Social Security Bulletin, Vol. 76, No. 4
Eligible workers can claim Social Security retirement benefits at age 62, the earliest eligibility age; however, those who claim benefits before attaining full retirement age receive permanently reduced benefits. Working longer and claiming benefits later can result in higher Social Security benefits and greater financial security in retirement. This article presents data on trends in the labor force participation rate of older Americans and the age at which people claim Social Security retired-worker benefits.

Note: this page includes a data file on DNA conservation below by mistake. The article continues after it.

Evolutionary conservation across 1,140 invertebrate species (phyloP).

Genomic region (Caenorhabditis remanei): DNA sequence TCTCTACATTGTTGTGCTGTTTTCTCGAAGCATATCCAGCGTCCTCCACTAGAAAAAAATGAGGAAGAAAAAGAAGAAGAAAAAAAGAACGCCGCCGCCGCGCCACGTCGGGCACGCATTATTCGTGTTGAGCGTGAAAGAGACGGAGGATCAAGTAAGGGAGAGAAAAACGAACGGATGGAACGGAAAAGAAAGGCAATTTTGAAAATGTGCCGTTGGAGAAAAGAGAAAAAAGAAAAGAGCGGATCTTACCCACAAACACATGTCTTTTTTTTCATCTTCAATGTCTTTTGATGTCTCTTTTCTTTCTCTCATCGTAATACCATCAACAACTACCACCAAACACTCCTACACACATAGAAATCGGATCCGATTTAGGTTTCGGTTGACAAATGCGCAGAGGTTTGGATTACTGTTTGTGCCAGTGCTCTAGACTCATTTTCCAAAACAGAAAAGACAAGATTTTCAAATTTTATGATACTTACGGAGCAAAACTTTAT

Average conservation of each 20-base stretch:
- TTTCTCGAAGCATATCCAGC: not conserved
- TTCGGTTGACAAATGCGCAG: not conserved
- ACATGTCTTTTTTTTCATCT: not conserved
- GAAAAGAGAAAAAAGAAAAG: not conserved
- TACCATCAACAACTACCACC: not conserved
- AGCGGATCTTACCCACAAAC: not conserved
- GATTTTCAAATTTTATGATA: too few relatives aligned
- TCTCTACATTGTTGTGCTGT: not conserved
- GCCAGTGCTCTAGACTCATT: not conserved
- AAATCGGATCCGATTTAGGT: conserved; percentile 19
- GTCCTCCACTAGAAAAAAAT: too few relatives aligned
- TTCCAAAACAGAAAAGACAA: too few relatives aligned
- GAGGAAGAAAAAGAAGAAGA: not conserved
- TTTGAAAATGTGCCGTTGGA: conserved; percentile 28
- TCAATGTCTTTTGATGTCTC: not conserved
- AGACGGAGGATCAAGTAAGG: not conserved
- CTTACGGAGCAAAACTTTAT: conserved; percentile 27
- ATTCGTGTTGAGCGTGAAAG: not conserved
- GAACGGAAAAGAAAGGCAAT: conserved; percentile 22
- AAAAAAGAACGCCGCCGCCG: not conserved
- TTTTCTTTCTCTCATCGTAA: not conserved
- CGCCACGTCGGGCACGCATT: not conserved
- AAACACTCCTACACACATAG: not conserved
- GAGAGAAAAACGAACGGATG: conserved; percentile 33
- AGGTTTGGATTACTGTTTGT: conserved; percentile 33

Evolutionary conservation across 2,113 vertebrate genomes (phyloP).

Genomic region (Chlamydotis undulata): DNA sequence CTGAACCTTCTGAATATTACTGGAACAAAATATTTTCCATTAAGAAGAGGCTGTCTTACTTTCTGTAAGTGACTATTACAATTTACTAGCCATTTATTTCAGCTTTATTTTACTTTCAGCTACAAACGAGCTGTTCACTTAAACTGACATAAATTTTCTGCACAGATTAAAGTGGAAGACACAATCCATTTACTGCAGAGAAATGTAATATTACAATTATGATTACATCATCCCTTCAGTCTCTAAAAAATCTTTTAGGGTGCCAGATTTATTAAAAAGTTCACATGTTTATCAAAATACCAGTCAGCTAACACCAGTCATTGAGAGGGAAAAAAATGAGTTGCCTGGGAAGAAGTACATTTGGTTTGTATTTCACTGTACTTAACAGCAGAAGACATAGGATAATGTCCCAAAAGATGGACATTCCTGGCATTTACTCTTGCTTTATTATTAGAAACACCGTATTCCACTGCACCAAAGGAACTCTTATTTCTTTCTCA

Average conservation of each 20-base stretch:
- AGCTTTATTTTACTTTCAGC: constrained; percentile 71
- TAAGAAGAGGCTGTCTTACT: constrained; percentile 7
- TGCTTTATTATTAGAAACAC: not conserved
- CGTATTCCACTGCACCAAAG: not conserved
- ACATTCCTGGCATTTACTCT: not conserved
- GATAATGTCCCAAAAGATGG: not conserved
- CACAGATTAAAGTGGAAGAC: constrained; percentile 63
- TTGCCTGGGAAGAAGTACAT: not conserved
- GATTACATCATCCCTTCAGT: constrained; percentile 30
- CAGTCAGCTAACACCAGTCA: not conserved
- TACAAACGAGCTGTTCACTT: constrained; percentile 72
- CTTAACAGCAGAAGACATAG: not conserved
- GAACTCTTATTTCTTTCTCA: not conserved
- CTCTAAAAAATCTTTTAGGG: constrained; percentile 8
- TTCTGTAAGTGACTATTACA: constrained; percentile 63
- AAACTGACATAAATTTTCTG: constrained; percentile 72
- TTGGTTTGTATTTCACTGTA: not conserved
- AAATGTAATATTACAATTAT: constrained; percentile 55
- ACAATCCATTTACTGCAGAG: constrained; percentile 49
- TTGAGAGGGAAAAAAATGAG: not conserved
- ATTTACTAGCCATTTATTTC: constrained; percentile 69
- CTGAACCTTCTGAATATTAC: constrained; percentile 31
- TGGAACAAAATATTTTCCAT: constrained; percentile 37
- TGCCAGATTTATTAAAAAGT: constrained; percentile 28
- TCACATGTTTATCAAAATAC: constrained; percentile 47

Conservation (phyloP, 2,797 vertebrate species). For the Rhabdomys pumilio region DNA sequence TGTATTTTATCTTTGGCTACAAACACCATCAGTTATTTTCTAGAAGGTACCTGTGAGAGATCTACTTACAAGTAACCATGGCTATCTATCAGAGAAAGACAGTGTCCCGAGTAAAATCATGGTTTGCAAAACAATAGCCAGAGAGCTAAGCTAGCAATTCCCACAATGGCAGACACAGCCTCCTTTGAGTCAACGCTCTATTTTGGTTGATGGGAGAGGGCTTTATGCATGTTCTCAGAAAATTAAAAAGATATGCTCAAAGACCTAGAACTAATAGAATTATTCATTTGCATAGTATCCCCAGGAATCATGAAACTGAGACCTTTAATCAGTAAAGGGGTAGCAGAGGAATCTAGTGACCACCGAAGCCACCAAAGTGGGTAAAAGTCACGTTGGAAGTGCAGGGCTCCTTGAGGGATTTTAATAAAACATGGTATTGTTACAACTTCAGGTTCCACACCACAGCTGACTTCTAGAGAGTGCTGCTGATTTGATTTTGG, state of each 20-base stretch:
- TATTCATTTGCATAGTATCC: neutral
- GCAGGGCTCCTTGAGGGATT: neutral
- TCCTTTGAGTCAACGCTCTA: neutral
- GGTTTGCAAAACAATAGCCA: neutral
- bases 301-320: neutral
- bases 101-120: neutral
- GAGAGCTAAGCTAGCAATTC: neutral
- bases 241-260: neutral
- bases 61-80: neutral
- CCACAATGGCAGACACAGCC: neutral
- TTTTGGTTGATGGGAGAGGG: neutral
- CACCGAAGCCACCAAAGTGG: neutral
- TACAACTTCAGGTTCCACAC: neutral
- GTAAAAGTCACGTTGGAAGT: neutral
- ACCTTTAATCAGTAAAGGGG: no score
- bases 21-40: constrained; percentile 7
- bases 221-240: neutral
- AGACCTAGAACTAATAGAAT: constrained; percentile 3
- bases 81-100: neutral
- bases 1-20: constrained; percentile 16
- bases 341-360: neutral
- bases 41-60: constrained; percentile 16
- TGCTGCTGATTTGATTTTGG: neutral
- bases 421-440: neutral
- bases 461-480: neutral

This article examines the 2012 poverty status of eight Social Security adult type of benefit (TOB) groups using both the official poverty measure and the Supplemental Poverty Measure (SPM). For each TOB group, the article compares the SPM estimate with the official poverty measure estimate. In addition, it estimates the effects of various features of the SPM on poverty rates, noting why the SPM estimates differ from official estimates. For each poverty measure, the article also compares poverty estimates across groups.